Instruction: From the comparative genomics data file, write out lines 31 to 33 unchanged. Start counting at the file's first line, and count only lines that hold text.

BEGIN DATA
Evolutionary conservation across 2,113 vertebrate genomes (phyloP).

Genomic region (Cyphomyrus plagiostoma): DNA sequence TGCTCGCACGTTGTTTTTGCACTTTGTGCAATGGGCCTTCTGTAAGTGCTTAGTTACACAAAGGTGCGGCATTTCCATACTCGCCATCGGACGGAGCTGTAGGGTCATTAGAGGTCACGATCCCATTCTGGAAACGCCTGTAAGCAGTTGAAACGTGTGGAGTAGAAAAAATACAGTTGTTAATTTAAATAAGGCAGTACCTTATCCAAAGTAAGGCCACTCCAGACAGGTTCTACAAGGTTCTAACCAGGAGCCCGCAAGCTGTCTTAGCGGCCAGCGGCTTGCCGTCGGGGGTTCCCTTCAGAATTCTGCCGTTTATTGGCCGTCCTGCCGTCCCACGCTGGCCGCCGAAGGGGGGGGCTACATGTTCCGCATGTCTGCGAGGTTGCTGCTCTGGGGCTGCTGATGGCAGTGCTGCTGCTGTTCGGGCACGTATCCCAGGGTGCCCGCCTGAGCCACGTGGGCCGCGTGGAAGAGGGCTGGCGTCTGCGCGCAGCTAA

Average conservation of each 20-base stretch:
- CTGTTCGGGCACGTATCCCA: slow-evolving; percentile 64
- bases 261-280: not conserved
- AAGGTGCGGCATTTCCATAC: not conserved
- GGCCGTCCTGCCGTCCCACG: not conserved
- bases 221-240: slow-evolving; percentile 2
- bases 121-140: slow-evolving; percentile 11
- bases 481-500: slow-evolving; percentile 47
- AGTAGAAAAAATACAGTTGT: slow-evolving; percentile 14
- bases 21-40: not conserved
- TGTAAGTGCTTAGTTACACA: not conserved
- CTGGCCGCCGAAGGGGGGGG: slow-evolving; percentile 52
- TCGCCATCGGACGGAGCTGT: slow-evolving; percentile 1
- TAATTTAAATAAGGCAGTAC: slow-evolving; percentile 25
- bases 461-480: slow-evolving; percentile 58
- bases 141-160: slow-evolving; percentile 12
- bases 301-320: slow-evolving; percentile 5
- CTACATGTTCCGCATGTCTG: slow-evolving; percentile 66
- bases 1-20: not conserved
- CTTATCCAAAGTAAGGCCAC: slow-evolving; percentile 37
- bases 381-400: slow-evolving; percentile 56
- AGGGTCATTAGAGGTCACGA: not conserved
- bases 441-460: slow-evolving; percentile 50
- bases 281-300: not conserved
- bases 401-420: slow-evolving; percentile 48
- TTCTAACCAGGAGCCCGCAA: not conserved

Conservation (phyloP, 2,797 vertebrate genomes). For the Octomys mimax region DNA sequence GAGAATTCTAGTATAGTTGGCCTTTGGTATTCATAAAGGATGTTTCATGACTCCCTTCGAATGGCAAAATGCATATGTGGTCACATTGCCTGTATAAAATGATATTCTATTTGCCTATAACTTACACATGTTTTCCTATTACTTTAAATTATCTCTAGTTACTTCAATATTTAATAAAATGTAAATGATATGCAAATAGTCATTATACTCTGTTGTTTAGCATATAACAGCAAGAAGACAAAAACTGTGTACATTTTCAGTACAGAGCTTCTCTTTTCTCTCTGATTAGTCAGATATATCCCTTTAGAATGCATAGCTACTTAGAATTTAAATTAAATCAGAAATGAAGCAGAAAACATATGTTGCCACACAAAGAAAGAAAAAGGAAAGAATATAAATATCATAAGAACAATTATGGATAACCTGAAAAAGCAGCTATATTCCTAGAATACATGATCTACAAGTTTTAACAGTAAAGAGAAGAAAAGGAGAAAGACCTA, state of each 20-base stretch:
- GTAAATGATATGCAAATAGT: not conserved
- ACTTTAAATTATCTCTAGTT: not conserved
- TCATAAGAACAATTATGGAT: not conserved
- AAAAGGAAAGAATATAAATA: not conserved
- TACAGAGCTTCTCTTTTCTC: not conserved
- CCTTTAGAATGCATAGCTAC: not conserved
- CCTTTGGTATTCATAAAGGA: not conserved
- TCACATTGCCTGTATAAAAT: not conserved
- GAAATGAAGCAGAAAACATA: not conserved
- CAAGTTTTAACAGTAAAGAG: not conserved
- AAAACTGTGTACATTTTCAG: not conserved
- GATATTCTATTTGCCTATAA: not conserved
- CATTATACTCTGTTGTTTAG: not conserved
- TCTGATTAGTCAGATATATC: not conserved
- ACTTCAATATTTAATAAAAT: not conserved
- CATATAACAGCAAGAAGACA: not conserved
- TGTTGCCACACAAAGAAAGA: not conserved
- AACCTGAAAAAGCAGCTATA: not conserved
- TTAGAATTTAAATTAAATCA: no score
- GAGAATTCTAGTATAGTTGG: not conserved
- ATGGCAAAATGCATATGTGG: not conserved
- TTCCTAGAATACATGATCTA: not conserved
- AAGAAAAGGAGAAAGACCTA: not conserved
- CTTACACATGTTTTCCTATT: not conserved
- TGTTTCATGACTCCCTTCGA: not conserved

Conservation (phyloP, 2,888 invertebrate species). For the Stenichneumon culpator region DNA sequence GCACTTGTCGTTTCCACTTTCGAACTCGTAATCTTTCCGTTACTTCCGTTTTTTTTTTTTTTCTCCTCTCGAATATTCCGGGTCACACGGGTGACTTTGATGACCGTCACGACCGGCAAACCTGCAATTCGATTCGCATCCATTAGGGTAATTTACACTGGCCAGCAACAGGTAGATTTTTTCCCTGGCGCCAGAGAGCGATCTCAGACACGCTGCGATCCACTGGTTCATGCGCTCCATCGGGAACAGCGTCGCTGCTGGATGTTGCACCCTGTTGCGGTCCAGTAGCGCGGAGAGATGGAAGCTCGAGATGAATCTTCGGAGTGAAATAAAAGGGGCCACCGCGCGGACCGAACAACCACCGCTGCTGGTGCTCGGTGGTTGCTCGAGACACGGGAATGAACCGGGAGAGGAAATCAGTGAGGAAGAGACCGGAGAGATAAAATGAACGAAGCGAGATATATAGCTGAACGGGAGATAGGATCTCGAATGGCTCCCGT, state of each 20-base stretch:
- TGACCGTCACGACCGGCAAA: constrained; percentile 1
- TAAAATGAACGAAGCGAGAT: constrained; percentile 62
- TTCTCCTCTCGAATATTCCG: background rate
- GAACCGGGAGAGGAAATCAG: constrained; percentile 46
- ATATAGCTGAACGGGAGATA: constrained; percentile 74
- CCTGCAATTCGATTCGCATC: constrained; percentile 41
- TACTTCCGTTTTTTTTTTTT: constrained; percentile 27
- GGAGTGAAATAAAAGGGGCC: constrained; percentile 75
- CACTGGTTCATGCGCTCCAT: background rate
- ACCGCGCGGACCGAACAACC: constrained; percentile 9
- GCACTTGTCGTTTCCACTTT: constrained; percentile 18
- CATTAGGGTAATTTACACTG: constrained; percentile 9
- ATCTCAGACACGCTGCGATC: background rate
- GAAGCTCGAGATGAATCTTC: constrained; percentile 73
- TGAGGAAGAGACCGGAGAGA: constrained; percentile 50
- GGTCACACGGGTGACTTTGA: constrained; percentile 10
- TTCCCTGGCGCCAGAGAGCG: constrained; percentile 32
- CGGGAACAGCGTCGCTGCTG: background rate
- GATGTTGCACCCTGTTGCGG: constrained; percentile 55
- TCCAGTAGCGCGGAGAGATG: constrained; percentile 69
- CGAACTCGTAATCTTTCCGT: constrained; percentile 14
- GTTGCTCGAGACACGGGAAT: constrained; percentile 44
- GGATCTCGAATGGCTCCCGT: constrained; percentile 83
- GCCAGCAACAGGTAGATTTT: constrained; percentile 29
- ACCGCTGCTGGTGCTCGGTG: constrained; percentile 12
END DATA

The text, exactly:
- ACTTTAAATTATCTCTAGTT: not conserved
- TCATAAGAACAATTATGGAT: not conserved
- AAAAGGAAAGAATATAAATA: not conserved